Thursday, March 04, 2010

Ivory Tower w/Sharon Butler today

If you are attending previews today, you may want to stop by Winkleman Gallery at 4 pm for this discussion.

TODAY: The Ivory Tower

Today at 4pm!
Winkleman Gallery, 621 West 27th Street, New York, NY 10001. If you're interested in the discussion but can't come to the gallery, check out the live streaming video and the #class feed on Twitter.

Everyone is welcome, but confirmed participants include:
Greg Bailey--Connecticut College
Mia Brownell--Southern Connecticut State University
Peter Dudek--Hunter College
Rico Gatson--New York University
Ethan Ham--City University of New York
James Holland--Eastern Connecticut State University
Brece Hunnicutt--Non academic, MFA Columbia
Clint Jukkala--Yale University
Kate Kretz--an academic who (gasp) quit teaching
Martin Kruck--New Jersey City University
Kevin McCoy-New York University
Joanne Mattera--Director, Monserrat Encaustic Conference
Tom Micchelli--Cooper Union
John O-Donnell--University of Connecticut
Cathy Nan Quinlan--Non academic
Austin Thomas--Camp Pocket U

Here are the topics we'll be discussing:

• Art schools have drawn heavy fire recently for churning out young artists driven towards quick commercial success at the expense of their long term artistic development. Yet most artist-academics do not consciously try to instill in their students an impatient mercenary sensibility. Where, then, does it come from?

• Artists who are lucky enough to find full-time teaching jobs have to find a way to fit into conventional university systems that don't understand anything about art. Promotion and Tenure Committees, comprising professors from all departments, may understand the importance of gallery exhibitions, but are completely baffled by relational aesthetics, new media distribution, and other contemporary art practices. How do artists maintain their identity and artistic integrity while working within the traditional academic system?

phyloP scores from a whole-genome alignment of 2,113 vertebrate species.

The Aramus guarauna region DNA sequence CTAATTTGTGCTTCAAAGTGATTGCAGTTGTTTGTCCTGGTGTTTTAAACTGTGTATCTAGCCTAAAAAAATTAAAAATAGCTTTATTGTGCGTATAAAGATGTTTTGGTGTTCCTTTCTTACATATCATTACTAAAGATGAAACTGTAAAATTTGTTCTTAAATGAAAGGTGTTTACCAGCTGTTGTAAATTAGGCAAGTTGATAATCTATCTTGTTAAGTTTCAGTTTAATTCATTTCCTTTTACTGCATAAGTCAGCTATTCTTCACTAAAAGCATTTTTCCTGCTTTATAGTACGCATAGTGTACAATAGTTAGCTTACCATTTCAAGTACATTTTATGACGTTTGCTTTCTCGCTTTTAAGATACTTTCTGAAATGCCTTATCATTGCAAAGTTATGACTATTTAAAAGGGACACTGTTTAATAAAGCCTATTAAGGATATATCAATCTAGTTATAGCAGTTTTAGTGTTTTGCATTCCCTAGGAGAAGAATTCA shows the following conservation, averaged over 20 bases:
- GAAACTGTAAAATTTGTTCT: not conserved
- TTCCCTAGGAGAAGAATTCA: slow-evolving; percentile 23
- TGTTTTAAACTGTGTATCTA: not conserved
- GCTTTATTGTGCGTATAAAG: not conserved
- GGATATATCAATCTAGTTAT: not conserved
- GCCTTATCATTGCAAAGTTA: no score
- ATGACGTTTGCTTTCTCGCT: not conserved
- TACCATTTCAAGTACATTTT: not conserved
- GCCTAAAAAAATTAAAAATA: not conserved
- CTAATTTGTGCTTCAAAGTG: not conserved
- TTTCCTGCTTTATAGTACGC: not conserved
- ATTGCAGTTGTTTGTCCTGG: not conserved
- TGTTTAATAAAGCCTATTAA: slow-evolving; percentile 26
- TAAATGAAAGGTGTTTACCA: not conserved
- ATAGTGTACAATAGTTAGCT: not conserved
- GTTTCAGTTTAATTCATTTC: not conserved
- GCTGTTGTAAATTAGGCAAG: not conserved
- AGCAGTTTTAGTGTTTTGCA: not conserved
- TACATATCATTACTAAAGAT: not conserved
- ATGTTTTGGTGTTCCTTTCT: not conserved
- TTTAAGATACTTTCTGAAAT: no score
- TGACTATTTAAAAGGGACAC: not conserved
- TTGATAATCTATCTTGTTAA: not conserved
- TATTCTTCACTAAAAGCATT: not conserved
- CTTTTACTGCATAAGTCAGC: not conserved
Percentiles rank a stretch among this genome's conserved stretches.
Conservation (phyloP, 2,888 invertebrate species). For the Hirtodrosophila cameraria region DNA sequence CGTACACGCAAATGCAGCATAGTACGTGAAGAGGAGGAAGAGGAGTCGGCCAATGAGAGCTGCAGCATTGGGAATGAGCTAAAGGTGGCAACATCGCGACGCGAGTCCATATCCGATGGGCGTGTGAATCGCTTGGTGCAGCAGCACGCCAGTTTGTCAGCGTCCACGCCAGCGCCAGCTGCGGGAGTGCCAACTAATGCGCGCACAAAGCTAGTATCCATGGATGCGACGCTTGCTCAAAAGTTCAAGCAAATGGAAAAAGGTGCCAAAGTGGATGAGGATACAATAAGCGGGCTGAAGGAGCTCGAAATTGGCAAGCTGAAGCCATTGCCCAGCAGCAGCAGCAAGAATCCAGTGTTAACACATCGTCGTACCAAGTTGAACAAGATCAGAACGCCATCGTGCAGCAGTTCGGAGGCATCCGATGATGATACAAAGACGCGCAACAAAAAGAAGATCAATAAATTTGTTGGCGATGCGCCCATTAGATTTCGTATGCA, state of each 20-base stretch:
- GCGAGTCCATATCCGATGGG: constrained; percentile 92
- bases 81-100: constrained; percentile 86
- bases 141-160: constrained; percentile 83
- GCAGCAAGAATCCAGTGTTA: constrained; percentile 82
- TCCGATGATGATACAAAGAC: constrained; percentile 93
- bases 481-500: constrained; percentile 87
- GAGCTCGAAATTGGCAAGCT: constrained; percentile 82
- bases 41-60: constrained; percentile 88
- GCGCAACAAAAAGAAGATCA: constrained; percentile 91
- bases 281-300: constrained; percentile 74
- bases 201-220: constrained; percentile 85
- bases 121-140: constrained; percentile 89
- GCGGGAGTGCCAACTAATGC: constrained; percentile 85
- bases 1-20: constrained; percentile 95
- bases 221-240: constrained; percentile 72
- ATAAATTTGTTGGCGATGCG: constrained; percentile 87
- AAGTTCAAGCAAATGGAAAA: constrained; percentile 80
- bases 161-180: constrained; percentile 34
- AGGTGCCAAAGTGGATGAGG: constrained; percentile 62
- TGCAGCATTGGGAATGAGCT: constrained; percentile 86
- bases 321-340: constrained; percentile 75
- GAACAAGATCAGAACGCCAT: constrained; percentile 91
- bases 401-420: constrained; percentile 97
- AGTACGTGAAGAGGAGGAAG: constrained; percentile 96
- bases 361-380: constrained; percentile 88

• The corporatization of education has led to a bureaucratic environment in which we are asked to participate in efforts like “Outcomes Assessment” and “Academic Program Reviews” that contradict the open-ended nature of artistic investigation. Are we guilty of maintaining the status quo by seeing our institutions simply as paycheck providers rather than art communities? Why are our teaching and art practices two separate and distinct activities? Are we failing to think creatively?

• How do you feel about the Bruce High Quality Foundation University's critique of traditional art school?

Overview of the #class project:
#class, organized by William Powhida and Jen Dalton, has been selected as a Critics' Pick in ArtForum. Bill and Jen have turned the gallery into a 'think tank' for guest artists, critics, academics, dealers, collectors, and anyone else who's interested to examine the way art is made, seen, and sold in our culture. Their goal is to identify and propose alternatives and/or reforms to the commercial model and attendant commodification of art, but also the unquantifiable, intangible, unpaid aspects of participating in the art world. They transformed the gallery from a showroom into a conference room, where discussions and events will take place from approximately Feb 20 - March 20, 2010. For a full list of events and video feed, click here.

No comments: